The only complaint I have is the toss between characters telling the story toward the end. The flip-flop between heads was not only irritating at times but pulled me out of the story as much as Deeta's occasional habit of addressing the reader directly.

But this is a wonderful story, which I read in one setting until all hours of the morning (made for a groggy next day.) I love Deeta's world and can't wait to meet her and her wonderful, caring beyond belief hero, Tommy, in book 2.

**Broken City is FREE right now! **


Broken Truce
Broken City # 2
Genre/Age Group- 16+
By- D.D. Chant

Life isn't turning out the way that Deeta thought it would. With the Lewises defeated and peace between the tribes, she had believed that the dark times were a thing of the past.
But troubles between the tribes continue, and the Andak council have selected Tom as their ambassador and spokesman to the other tribes.

Deeta knows that there is still much resentment against the Andak, and that Tom is in danger every time he leaves the safety of Andak City.

Struggling with her own complicated feelings against the tribe that she is now a part of, Deeta tries to ignore the changing attitudes growing within her.

But when Tom is betrayed and they are thrown into great danger, Deeta finds that reality can't be ignored forever…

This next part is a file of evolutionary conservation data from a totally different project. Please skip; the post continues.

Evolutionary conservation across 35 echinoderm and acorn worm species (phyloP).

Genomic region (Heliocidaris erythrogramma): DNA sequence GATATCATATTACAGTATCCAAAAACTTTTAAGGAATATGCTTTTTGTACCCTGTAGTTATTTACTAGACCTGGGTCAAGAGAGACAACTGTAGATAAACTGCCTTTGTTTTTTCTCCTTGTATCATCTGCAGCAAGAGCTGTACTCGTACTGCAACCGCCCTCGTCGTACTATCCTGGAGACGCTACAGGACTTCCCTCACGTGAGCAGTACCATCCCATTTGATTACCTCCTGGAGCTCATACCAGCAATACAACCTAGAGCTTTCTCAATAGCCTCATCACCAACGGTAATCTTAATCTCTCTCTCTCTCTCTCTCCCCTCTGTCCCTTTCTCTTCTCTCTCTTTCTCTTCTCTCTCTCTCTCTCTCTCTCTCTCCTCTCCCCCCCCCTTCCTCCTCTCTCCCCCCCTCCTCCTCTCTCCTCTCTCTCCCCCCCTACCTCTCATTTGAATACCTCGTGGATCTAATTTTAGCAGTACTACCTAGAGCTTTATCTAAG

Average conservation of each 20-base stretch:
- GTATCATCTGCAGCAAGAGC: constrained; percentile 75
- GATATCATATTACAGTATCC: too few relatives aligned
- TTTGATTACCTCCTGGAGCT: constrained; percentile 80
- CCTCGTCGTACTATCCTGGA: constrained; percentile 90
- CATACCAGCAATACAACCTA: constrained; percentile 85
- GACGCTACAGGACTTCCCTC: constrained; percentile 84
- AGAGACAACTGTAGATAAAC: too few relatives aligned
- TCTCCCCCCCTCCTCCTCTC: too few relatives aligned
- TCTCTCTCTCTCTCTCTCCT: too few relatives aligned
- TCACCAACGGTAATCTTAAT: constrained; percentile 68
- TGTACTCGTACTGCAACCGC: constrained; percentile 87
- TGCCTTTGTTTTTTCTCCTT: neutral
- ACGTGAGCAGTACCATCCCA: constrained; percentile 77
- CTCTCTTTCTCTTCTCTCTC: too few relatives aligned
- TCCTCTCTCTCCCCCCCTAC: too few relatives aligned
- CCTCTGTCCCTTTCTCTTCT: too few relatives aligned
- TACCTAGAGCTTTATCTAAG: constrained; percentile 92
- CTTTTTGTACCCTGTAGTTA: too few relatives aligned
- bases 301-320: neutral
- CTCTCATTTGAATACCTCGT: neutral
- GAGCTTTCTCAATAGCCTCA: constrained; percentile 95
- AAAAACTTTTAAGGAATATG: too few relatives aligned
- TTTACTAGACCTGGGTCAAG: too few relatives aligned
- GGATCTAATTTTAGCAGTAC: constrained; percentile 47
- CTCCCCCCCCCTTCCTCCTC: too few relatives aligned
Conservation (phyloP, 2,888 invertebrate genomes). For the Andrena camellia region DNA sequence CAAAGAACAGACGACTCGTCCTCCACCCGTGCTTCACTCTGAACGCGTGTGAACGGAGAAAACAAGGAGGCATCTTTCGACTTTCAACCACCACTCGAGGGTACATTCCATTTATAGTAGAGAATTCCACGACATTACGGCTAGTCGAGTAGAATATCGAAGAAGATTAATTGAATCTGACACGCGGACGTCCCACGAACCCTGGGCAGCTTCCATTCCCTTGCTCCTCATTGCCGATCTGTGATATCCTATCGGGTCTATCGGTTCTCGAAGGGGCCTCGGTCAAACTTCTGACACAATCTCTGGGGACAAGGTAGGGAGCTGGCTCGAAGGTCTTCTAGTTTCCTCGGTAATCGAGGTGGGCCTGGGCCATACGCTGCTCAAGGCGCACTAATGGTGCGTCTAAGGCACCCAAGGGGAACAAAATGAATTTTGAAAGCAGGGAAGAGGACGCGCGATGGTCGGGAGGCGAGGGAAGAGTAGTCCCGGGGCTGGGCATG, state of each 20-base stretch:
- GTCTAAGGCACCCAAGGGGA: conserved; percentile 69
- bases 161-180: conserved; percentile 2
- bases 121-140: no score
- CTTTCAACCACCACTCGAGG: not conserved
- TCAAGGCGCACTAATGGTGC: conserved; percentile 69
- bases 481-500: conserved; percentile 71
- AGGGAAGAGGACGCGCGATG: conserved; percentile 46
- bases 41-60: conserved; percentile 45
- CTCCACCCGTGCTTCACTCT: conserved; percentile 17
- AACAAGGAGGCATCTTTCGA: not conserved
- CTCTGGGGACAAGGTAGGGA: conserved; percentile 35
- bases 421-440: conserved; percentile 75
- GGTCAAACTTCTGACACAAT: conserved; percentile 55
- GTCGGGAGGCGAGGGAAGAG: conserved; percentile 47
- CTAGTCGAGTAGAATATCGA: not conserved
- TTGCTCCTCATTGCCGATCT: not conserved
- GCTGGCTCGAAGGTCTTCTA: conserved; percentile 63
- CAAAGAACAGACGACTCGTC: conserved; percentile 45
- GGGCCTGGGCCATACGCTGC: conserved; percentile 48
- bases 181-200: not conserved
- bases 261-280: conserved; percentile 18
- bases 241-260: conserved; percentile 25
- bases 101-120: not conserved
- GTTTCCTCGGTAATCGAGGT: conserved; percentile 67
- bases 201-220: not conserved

About the Author -
Hi everyone!

My name is Dee Dee, I'm twenty seven and I live in a beautiful part of Devon, England, with my family.

That introduction made me feel a little bit like I was on Blind Date!!!

As our house is in the countryside we have some unusual neighbours including chickens, ducks, geese, pheasants, a cat (that adopted us when we moved in!!!) and some koi. I also have a very long suffering younger sister, Jingle, who is a brilliant guitar player. She keeps me supplied with coffee and brownies, generally making sure that the Chant household doesn't grind to a halt.

I really hope you enjoy reading my books as much as I enjoy writing them.

I love reading and have a kindle, I enjoy almost every genre; if there is adventure and romance I'll be there with coffee and a brownie! I also like to cook and wear impractical high heels! You may also have noticed that I have a horrible addiction to exclamation marks!!!

Social Media Links-


Book Drunk Sophie said...

Thanks for hosting for GHBT today :)

D.D. Chant said...

Thank you for taking part and for your lovely review!

Laurisa White Reyes said...

This email is to inform you that BOOKWORM FOR KIDS was selected to receive Middle Shelf Magazine's Best of the Blogs 2015 Award. The announcement appeared in the Jan/Feb issue on page 48 and can be viewed here:

Unfortunately I have been unable to send you your award button because I could not find an email address on your blog. If you would like me to send it to you, please contact me at

Thank you so much and congratulations.